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Sock it too Me 2009!

« A little time by the ocean | Main | The somewhat big-ish meeting with Dr Calm »

December 30, 2009


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A lovely post, and damn, I hope that you get answers, that you can get going -soon please! - on this 'have a baby' thing, and that you never, ever stop finding the funny in amidst all the horror. I'm so glad you're doing ok, and I am thrilled that you're feeling hopeful; I'm right there alongside you. Let's have us some babies this year, eh?


Hi Sarah,

I'm glad that you're not feeling too awful, and don't think that it makes much sense to second-guess yourself. You feel the way that you feel, KWIM? If you felt worse than you "should," would it be helpful to say that you shouldn't feel that way? All that you can really do is deal with the feelings as they come.

As for your choice of donors (if you end up going in that direction), I don't think that the appearance issue is superficial. Almost everybody chooses their donor to match themselves in some way (whether physically, intellectually, or temperamentally, and those that don't choose their donors for the features that they wish they themselves had. It's true that you probably don't have any more control over what your child will actually look like than anybody else, but it makes sense to at least try to choose donors that don't throw up red flags for you.

I suspect that you already know this, being wise and thoughtful as you are, but when your child is born, they will be so beautiful to you that their image permanently burns itself into your retinas and casts a glow on everything around them, regardless of how they actually look. Of course that won't make the issues of "resemblance talk" go away if you do choose to use a donor rather than your own eggs, but it will hopefully help you to cope with them when they arise. My own (genetic) child looks so little like me that I am asked at least once/month where I adopted her. And I wouldn't change any tiny little detail about her appearance given a choice.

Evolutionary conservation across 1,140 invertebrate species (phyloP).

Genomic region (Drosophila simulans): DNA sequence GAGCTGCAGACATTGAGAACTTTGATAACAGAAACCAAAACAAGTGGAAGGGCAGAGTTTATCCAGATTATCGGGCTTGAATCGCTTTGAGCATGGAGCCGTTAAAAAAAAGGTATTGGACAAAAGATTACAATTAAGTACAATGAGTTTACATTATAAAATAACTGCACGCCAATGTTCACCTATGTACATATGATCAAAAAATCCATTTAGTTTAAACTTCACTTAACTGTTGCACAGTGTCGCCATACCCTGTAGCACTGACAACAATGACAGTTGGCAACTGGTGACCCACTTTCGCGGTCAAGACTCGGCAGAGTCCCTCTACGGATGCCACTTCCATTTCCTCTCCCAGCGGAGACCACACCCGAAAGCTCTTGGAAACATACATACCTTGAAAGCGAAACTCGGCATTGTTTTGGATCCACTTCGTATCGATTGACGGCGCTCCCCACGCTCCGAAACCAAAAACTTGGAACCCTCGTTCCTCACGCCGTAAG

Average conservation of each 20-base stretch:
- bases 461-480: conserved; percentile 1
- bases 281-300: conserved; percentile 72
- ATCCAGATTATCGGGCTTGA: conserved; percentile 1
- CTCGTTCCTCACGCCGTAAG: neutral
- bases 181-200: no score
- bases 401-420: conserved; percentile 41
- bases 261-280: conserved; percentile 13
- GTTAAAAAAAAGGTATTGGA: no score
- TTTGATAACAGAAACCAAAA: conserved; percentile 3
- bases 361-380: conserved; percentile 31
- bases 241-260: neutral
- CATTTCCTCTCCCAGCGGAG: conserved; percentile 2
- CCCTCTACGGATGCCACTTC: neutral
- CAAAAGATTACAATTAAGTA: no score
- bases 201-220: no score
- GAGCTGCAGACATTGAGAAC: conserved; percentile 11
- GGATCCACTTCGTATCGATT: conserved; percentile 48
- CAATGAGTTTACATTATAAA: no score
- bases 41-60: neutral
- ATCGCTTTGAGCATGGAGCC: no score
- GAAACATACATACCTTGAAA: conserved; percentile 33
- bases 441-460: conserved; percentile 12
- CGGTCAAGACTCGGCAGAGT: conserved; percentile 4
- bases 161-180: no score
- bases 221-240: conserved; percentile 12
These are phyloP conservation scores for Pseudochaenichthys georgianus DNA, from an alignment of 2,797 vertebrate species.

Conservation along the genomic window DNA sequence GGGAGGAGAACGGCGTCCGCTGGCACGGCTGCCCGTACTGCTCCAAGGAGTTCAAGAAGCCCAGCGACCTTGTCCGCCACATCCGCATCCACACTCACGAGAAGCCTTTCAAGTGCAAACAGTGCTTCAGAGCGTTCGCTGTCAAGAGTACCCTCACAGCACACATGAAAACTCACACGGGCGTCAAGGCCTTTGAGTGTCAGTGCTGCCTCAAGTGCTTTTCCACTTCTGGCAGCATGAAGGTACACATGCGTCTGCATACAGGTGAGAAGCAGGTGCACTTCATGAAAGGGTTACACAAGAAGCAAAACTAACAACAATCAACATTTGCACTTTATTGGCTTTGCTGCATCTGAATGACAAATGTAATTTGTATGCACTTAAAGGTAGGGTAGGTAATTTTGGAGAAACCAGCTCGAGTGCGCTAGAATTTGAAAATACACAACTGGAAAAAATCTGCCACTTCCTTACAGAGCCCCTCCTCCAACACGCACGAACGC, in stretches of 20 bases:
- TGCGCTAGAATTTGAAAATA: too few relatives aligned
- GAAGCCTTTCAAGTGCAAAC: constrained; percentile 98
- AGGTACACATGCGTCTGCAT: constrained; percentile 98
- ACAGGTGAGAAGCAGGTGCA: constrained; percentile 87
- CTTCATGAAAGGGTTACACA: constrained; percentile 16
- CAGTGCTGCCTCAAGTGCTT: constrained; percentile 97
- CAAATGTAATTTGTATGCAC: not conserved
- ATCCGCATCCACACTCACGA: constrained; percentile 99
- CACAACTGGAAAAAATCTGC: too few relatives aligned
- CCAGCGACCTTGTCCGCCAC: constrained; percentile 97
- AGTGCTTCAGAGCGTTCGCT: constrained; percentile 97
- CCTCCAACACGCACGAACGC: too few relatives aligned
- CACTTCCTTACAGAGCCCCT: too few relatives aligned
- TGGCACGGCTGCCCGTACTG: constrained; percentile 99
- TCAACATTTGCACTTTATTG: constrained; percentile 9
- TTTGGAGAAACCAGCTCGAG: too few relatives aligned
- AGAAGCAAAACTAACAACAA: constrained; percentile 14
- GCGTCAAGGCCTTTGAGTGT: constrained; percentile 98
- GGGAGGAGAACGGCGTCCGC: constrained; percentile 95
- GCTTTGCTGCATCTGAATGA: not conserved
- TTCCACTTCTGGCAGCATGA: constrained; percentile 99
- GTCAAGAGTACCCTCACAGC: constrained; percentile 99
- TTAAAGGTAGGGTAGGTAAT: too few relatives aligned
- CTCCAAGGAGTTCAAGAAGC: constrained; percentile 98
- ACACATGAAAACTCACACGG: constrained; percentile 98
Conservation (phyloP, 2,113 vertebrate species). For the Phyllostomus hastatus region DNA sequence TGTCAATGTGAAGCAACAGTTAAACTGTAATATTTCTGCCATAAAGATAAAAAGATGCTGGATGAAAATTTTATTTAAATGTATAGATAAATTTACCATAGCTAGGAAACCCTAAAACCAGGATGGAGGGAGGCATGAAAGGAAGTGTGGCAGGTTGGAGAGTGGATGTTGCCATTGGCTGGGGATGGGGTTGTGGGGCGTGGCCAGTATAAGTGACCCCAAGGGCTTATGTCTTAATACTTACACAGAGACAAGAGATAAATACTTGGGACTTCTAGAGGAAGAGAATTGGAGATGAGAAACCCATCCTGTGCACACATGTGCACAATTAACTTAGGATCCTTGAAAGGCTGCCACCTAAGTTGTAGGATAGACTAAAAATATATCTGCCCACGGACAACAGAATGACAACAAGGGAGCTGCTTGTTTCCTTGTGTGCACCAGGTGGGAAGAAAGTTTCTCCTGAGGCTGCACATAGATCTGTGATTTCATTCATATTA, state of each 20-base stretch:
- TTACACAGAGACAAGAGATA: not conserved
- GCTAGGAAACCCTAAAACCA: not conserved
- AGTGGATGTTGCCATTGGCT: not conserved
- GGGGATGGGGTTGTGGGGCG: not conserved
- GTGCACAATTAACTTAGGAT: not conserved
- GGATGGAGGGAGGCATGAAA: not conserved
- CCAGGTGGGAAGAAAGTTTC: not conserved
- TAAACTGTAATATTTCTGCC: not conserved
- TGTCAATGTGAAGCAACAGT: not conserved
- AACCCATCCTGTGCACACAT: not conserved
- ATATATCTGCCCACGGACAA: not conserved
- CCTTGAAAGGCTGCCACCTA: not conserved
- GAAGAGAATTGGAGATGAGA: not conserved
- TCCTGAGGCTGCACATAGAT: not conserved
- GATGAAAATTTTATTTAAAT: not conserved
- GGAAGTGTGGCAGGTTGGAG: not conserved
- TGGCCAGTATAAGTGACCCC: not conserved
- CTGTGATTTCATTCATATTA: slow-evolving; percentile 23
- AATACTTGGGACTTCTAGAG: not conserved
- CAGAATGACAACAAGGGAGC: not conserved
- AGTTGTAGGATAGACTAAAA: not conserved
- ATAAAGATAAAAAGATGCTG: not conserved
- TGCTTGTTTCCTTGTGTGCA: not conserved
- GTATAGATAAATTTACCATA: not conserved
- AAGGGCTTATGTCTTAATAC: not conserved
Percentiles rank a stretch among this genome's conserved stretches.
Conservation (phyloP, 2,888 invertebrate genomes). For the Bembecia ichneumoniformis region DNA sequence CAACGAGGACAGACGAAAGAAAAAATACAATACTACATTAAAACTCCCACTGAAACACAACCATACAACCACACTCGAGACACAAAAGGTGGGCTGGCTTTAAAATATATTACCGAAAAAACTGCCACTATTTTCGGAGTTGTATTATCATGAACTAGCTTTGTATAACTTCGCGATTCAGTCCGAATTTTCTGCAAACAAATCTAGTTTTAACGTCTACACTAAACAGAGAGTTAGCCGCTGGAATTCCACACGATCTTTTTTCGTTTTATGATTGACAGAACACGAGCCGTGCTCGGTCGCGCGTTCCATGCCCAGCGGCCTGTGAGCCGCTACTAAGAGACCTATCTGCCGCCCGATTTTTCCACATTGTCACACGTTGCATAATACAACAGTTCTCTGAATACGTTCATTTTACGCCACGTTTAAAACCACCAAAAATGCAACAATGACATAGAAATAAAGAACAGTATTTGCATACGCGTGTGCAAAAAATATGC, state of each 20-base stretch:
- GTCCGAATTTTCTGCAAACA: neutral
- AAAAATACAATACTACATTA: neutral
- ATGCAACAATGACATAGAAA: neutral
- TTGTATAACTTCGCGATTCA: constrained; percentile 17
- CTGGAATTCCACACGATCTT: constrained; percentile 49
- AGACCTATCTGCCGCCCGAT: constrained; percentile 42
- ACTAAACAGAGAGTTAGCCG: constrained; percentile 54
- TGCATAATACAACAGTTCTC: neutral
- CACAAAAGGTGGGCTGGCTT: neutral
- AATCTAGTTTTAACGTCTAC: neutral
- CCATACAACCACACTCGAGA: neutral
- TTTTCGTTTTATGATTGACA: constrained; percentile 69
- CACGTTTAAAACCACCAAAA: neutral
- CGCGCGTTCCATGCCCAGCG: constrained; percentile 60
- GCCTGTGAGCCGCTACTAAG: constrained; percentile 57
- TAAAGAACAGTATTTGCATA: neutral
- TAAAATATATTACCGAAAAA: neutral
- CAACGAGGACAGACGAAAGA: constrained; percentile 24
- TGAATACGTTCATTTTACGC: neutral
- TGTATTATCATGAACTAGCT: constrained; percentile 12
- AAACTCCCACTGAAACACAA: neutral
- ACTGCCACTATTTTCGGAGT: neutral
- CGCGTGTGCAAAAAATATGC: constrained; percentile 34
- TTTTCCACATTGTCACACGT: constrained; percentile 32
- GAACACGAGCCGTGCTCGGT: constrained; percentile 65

Good luck with the meeting with Dr. Calm. I really hope that whatever she has to tell you is helpful in some way.

Good Egg Hunting

I don't know if any of this will be helpful...when I had my m/c a friend said to me that everything is helpful and nothing is helpful when you're going through it, and that made perfect sense to me. I'm glad you're doing okay, and I think that you'll probably have moments when you feel okay and moments when you don't and I think that's all totally normal. I found that the lab results were reassuring because I, too, looked to something I did as explanation of why it happened, and it let me off the hook to know there was no way I could've controlled it. So I hope the same for you. But even if you don't get results I hope you will eventually know that nothing you did -- vitamin K or anything else -- caused this. My doctor always says that nothing (besides street drug use and serious car accidents) can shake a good pregnancy. Just now I am starting to believe her.

I know just what you mean about not wanting to know the sex or think of the baby as being real. For me, that is the only way I can think about it, the only way I can tolerate it.

On the spiritual front, forgive me if you've already read it or if everyone says this but I found the book When Bad Things Happen to Good People by Rabbi Harold Kushner to be a huge help -- maybe you would too.

Most of all I just wish for you peace and continued hope in the new year. I want you to be a mother too, and I truly believe in your efforts to get there, regardless of how you arrive.